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The Up0-Interface is an integrated services digital network (ISDN) interface used in private networks. It is derived from the UK0-Interface used in public networks.
A telecommunications network is a collection of terminal nodes in which links are connected so as to enable telecommunication between the terminals. The transmission links connect the nodes together. The nodes use circuit switching, message switching or packet switching to pass the signal through the correct links and nodes to reach the correct destination terminal. Each terminal in the network usually has a unique address so messages or connections can be routed to the correct recipients. The collection of addresses in the network is called the address space. Examples of telecommunications networks are:
In public networks, the maximum cable length of an U bus is between 4 and 8 km, and the maximum length of an S0-bus is 900 meters for Point-to-Point configuration and about 150-300m for point-to-multipoint configurations. The Up0-bus has, depending on cable quality, a reach of between 2 and 4 km, far more than the S0-bus. This allows the use of ISDN telephone equipment in large private networks. Unlike the S0-bus, the Up0-bus runs at half duplex; that is, both sides alternate in sending and receiving.
While the S0-bus allows for several ISDN device connections (up to 8), the Up0-bus can connect only two devices, one at each end of the cable.
Parallel ATA (PATA), originally AT Attachment, is an interface standard for the connection of storage devices such as hard disk drives, floppy disk drives, and optical disc drives in computers. The standard is maintained by the X3/INCITS committee. It uses the underlying AT Attachment (ATA) and AT Attachment Packet Interface (ATAPI) standards.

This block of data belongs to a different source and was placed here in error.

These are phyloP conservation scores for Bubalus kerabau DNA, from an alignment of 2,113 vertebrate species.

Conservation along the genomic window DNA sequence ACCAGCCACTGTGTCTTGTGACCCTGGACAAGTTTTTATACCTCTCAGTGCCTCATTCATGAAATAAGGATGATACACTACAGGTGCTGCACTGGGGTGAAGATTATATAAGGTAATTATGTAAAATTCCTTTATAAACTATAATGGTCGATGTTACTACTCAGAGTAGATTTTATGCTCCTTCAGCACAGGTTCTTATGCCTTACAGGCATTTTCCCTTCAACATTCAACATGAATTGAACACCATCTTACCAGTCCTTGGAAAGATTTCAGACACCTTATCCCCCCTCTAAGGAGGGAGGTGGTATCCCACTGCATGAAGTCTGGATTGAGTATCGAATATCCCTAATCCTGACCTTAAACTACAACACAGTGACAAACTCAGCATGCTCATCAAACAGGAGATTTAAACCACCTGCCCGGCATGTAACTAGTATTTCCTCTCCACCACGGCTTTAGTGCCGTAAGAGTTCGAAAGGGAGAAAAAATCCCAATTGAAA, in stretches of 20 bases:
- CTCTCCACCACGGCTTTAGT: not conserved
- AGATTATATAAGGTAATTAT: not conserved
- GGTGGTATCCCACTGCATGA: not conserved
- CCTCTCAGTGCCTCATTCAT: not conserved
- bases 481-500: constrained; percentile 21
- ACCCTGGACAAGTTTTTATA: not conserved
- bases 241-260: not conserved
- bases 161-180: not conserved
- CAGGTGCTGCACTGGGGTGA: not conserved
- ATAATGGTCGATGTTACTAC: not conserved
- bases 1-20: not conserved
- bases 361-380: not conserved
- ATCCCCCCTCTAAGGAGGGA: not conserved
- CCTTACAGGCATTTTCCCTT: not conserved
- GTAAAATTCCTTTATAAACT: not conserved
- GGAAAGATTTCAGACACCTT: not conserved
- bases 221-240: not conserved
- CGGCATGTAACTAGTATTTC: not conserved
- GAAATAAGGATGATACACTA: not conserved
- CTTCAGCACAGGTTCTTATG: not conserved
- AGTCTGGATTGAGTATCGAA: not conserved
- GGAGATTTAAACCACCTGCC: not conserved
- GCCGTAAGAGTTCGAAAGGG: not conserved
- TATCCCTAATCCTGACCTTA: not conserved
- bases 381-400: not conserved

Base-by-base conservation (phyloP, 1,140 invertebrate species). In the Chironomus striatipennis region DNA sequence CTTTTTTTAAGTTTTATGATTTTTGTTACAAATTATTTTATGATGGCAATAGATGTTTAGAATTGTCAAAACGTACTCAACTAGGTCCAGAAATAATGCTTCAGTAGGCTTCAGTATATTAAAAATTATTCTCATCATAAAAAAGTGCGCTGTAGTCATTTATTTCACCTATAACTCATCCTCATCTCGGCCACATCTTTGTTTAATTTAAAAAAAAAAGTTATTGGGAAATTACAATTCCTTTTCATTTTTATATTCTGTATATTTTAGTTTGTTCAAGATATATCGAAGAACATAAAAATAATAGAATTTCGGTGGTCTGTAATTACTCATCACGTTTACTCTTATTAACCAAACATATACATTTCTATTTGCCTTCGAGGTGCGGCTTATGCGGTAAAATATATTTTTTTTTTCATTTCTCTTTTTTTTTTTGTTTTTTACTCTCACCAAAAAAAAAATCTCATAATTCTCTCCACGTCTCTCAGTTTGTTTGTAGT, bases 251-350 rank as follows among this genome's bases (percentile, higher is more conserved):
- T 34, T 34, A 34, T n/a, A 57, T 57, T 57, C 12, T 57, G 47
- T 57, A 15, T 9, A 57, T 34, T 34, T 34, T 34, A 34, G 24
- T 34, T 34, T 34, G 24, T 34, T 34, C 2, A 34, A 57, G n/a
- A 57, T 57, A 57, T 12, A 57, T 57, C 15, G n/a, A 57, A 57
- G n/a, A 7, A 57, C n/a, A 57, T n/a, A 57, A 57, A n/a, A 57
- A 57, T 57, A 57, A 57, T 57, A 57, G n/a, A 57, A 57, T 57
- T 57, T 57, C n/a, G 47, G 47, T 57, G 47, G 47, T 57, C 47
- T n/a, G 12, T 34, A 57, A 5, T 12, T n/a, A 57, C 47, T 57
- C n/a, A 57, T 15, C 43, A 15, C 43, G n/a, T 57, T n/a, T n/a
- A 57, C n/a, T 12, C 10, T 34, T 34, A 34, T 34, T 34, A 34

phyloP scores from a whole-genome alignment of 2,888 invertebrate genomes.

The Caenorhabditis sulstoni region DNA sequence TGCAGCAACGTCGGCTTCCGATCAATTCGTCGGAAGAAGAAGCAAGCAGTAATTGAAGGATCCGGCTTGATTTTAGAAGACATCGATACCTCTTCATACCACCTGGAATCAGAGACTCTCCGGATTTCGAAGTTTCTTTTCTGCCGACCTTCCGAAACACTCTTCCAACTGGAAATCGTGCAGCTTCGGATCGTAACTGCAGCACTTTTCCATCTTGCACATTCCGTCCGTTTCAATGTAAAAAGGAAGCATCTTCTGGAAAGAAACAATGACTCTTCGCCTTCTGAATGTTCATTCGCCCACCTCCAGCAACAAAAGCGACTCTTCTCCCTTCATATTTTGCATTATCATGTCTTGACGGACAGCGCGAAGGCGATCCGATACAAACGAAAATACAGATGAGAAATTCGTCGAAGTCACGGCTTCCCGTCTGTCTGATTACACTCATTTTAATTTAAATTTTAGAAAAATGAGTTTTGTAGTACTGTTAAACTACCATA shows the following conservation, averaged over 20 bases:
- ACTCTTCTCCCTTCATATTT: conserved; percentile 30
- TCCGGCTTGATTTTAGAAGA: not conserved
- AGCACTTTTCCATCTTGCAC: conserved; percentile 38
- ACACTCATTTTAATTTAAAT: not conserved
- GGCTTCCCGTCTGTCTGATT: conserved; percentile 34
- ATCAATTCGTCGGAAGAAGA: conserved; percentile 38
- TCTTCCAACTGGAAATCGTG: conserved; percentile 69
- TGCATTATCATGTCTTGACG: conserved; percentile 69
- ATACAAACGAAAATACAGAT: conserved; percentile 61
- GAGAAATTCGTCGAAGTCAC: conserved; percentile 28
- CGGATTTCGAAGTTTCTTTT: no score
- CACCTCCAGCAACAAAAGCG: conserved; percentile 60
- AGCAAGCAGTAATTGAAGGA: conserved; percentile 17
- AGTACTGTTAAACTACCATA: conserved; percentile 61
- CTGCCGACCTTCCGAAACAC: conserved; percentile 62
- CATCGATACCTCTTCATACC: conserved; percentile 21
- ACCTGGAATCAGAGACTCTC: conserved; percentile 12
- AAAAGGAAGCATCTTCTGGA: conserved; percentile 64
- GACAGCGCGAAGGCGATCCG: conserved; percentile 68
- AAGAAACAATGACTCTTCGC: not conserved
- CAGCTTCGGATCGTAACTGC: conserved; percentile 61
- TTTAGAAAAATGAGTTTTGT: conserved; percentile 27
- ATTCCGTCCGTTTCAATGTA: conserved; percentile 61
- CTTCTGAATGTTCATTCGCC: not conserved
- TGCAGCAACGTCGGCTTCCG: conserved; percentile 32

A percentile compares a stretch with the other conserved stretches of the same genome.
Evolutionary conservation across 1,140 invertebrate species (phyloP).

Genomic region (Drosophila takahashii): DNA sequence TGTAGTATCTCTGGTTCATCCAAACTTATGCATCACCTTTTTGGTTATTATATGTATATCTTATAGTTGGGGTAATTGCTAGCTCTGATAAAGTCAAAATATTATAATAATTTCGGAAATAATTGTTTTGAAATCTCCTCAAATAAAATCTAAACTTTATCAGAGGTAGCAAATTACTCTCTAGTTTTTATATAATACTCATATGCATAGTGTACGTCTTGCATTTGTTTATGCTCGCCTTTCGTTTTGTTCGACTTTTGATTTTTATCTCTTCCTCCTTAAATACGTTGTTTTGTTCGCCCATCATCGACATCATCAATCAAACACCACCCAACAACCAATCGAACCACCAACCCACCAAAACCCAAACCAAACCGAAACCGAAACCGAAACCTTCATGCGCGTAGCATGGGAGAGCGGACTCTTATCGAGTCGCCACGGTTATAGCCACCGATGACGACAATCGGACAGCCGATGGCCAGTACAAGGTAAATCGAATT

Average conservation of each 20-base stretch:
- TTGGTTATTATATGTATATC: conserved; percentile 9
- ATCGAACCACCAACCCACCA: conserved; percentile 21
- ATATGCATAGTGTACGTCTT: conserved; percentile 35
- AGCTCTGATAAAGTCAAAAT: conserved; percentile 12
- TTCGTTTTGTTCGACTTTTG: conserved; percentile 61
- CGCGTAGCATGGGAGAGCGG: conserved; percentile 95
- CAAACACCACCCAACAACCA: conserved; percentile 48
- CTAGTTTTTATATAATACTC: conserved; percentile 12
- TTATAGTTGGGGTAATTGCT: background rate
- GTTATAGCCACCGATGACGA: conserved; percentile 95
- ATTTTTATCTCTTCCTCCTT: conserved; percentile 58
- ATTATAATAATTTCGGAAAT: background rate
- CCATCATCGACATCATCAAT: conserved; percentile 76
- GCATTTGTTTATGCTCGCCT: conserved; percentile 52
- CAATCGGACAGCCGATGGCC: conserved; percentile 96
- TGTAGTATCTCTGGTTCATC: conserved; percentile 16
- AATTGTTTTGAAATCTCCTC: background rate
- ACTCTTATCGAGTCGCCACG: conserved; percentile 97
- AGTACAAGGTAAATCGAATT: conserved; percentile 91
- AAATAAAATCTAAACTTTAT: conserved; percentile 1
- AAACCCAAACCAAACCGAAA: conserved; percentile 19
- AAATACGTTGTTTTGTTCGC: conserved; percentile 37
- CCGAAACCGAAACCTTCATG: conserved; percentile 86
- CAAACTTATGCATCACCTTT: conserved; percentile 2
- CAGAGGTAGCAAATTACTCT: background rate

Integrated Services Digital Network (ISDN) is a set of communication standards for simultaneous digital transmission of voice, video, data, and other network services over the traditional circuits of the public switched telephone network. It was first defined in 1988 in the CCITT red book. Prior to ISDN, the telephone system was viewed as a way to transport voice, with some special services available for data. The key feature of ISDN is that it integrates speech and data on the same lines, adding features that were not available in the classic telephone system. The ISDN standards define several kinds of access interfaces, such as Basic Rate Interface (BRI), Primary Rate Interface (PRI), Narrowband ISDN (N-ISDN), and Broadband ISDN (B-ISDN).
USB is an industry standard that establishes specifications for cables, connectors and protocols for connection, communication and power supply between personal computers and their peripheral devices. Released in 1996, the USB standard is currently maintained by the USB Implementers Forum. There have been three generations of USB specifications: USB 1.x, USB 2.0 and USB 3.x; the fourth called USB4 is scheduled to be published in the middle of 2019.
Network topology is the arrangement of the elements of a communication network. Network topology can be used to define or describe the arrangement of various types of telecommunication networks, including command and control radio networks, industrial fieldbusses, and computer networks.
The U interface or U reference point is a Basic Rate Interface (BRI) in the local loop of an Integrated Services Digital Network (ISDN). It is characterized by the use of a 2-wire transmission system that connects the network termination type 1 (NT1) on the customer's premises and the line termination (LT) in the carrier's local exchange. It is not as distance sensitive as a service using an S interface or T interface.